Fenton: One of the most surprising things for me I actually learned from the other interns – how few women enrol on brewing and distilling courses at university. It just goes to show that the pipeline for talented women to enter the drinks industry starts being constrained from much earlier than I had expected.
Has the internship affected how you’d like to go forward with a career in the drinks industry?
Webb: Of course, yes. I always planned on going down the more sustainable focused side of the industry and this gave me the insight I needed to decide on that.
Barlow: I have come home knowing that I definitely would like to pursue a career in this industry and that it is possible to do so without having a large amount of previous experience. The internship confirmed that this is a suitable career path for me and that I will enjoy it. I think I do need to find more experience in other distilleries as well, to aid in finding a position within a distillery.
Fenton: The internship has confirmed that there could be a future for me in the whisky industry that would help me to shape the environmental or climate commitments that distilleries or the industry could make.
Do you think the drinks industry as a whole is doing enough to promote careers for women in whisky, and if not, what more do you think the industry can do to change that?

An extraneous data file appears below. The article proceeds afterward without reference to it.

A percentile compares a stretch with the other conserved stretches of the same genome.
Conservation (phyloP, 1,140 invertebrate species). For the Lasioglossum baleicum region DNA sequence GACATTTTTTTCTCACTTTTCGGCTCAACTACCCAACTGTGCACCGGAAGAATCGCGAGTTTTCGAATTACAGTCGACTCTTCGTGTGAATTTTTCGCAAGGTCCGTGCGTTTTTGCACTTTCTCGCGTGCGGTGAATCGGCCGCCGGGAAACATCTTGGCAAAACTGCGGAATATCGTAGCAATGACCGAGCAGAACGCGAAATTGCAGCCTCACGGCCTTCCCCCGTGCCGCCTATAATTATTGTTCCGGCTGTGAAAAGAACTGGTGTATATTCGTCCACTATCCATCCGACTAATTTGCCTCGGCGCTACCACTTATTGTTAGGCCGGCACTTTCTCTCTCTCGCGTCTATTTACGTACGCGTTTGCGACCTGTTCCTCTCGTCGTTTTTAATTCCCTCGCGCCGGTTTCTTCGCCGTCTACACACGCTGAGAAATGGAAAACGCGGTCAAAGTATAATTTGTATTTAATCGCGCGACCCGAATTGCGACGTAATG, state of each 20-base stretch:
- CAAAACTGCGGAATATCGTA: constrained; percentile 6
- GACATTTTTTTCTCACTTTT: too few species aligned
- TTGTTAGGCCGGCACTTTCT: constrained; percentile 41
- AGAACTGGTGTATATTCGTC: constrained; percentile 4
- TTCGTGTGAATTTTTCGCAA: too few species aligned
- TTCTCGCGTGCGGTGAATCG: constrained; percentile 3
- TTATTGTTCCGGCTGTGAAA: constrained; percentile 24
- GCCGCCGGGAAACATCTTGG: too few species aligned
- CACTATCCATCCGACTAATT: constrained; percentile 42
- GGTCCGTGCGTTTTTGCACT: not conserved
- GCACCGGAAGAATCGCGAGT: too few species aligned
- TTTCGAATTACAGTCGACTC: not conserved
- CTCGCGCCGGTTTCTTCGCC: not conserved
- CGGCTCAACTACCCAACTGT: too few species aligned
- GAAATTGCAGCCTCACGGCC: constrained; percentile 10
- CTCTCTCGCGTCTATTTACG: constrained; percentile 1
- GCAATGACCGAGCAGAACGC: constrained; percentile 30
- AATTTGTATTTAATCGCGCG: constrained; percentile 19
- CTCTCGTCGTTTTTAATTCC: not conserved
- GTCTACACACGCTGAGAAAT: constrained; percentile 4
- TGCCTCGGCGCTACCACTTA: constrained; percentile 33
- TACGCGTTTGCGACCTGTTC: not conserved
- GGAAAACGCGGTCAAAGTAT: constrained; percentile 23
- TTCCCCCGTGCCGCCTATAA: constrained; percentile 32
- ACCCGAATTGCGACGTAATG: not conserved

Barlow: The drinks industry is still very much a male dominated industry, however several companies appear to be actively looking to employ more women. Despite this, most roles carried out by women still tend to be at a desk rather than within the distillery itself.
Fenton: I think that sort of education and encouragement needs a more comprehensive view of careers in the industry. Thinking specifically about the whisky industry (as I often do), that means careers in distilleries, front of house, in bars and everything in between. The ideal offering would be a wider educational programme that gave women a grounding in brewing and distilling, distillery experience, bar management experience and a qualification or diploma in the whisky industry.
For me the industry could collaborate to give cohorts of women experience in rotation through different positions in the industry to improve their employability.
Webb: I personally feel the drinks industry is still not doing nearly enough for women and other minority groups. From other work experience I completed I was surrounded by only men in the physical distillery or brewery and women were more in the admin side of things, it was so refreshing seeing more balance at Nc’nean. I think the industry on the whole really needs to encourage more women in the physical production side.
What is next for you?
Barlow: After completing my postgraduate degree I am planning on reaching out to various distilleries to enquire about a role being made available for a junior distiller as this is what interests me the most. I enjoy jobs which are very physical, so I believe this would be a great position if any are available.
Webb: Going forward from the experience I am entering my fourth year so I’m hoping to complete my degree and possibly go on to a master’s research. During the immediate summer period I am being employed by the Brewing and Distilling remit of my university as a scientific researcher and will be completing two projects which is very exciting.
Fenton: I’ll be keeping my eyes peeled for opportunities to bring climate and sustainability expertise to the whisky industry.